It doesn't necessarily mean that the final velocity is always greater than the initial, if the initial velocity was at rest or 0 m/s then any form of movement would be greater. In cases where the final is smaller is like running into a wall or a decrease in acceleration.

Velocity is always a scalar, instantaneous or average doesn't matter.

(any unit of length) / (any unit of time) is a unit that can be used for the magnitude (size) of velocity, and must always be accompanied by a description of direction. Without it, all you have is a speed, not a velocity.

(any unit of length) / (any unit of time) is a unit that can be used for the magnitude (size) of velocity, and must always be accompanied by a description of direction. Without it, all you have is a speed, not a velocity.

The direction of the velocity is always downward, but its magnitude keeps growing. It's always 9.8 meters per second faster than it was one second earlier.

No. Velocity is a 'vector', which means it's a measurement that has both magnitude and direction. The magnitude is what we usually call the 'speed'. For an object moving in a circle, it could have constant speed ... the velocity could have constant magnitude ... but there's no way the whole velocity vector could be constant, because the direction is always changing. Constant velocity is very easy to recognize ... the object is moving at a steady speed, in a straight line.

This is not always the case. But if an object moves in a circle, at constant speed, its velocity will change. Velocity is a vector - consisting of the magnitude (the speed), and a direction. So by definition, if the direction changes, the velocity changes - you have a different vector.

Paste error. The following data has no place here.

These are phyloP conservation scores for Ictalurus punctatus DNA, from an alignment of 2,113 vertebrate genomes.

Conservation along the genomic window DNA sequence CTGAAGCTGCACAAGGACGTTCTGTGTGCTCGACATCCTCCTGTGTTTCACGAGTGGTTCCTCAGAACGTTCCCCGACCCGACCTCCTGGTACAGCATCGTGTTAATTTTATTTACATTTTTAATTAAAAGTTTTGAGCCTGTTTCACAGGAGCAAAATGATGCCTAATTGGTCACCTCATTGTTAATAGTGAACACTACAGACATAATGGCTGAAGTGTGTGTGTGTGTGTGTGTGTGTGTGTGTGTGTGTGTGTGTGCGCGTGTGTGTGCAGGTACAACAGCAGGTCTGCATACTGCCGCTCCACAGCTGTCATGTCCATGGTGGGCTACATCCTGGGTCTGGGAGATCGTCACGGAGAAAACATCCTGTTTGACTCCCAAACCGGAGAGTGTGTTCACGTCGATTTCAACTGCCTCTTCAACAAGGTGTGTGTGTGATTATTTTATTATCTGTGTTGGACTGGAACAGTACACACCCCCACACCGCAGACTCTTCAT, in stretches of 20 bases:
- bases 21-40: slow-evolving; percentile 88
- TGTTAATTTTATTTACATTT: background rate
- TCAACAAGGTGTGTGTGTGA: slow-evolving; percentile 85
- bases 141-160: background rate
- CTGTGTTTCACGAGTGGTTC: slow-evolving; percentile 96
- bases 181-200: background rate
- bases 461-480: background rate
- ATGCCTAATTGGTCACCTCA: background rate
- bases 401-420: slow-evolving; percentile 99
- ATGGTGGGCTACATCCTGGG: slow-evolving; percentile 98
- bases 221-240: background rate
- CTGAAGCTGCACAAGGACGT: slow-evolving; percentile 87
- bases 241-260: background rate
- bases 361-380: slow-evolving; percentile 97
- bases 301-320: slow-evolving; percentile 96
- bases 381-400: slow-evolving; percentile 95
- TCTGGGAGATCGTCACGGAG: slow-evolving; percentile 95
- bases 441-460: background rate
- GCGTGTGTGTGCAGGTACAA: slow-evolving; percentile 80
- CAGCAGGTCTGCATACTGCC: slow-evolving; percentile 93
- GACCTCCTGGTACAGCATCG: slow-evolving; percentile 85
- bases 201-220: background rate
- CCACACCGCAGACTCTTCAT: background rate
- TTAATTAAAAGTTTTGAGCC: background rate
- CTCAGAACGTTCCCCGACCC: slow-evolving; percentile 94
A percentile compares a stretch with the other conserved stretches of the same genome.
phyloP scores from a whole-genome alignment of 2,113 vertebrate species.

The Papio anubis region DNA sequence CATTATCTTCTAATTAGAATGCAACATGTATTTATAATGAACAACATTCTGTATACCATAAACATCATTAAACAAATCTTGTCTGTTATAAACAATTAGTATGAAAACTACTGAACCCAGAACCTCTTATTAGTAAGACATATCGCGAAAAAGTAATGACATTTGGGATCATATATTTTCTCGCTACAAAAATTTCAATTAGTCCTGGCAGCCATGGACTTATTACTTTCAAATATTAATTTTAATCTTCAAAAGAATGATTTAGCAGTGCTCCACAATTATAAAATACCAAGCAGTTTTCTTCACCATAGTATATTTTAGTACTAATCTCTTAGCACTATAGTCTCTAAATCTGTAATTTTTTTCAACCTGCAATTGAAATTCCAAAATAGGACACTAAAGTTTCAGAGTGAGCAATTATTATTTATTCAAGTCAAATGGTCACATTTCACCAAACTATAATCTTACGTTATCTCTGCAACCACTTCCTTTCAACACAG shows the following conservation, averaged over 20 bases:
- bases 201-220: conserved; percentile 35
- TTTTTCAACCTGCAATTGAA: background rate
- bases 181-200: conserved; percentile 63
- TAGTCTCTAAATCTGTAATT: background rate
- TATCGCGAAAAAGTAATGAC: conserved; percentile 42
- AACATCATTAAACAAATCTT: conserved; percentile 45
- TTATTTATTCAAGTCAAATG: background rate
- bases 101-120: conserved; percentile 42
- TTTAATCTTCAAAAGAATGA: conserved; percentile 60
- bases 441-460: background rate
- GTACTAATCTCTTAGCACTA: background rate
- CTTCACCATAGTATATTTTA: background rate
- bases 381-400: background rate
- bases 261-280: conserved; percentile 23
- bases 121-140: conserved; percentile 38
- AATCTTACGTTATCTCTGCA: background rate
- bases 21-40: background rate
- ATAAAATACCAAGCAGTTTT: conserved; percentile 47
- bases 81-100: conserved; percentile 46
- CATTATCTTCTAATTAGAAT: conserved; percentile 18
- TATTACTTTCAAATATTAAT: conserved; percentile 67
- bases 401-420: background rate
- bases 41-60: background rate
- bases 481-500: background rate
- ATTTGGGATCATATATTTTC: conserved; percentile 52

I think it is cuz speed is velocity it's just a vector (more difficult name)

Yes, the magnitude of speed is the same as the magnitude of velocity. Velocity V= s(R/r)= sR' where s is the speed and R'=(R/r) is the unit vector in the direction R, where R is a position vector and r is the magnitude of R. So "s' is the magnitude (scalar) of the velocity. In Physics, a rotating object can have constant speed and changing direction. A car can have the same speed on the speedometer and experience a force as it turns at the this constant speed. The turning creates a force as there is acceleration caused by the change in velocity, in this case the change in direction, not the change in speed..

This question revolves around the idea of vector quantities. Vector quantities involve two factors: magnitude and direction. Velocity (as well as average velocity) is a vector quantity. The given value of 100m is a magnitude of a distance which is a scalar quantity. Average velocity can be represented as below (all V's represent velocity, not speed). Vavg = ½ (Vi + Vf ). Let us say that an object was traveling at an initial velocity of 15m/s [East] for a certain amount of time. Afterward, the object suddenly travels at a final velocity of 15m/s [West] for a certain amount of time. In total, the object may have traveled 100m. Because the direction of the two velocities are opposite, the magnitude of the two values are opposite of one another. In other words, Vavg = ½ (0m/s) = 0. Therefore, it is important to always think about the direction an object is travellng when a vector quantity is involved.

Such a particle is moving in a circular path.

Velocity is a vector quantity, thus you must consider both magnitude and direction. The direction determines whether the value is positive or negative too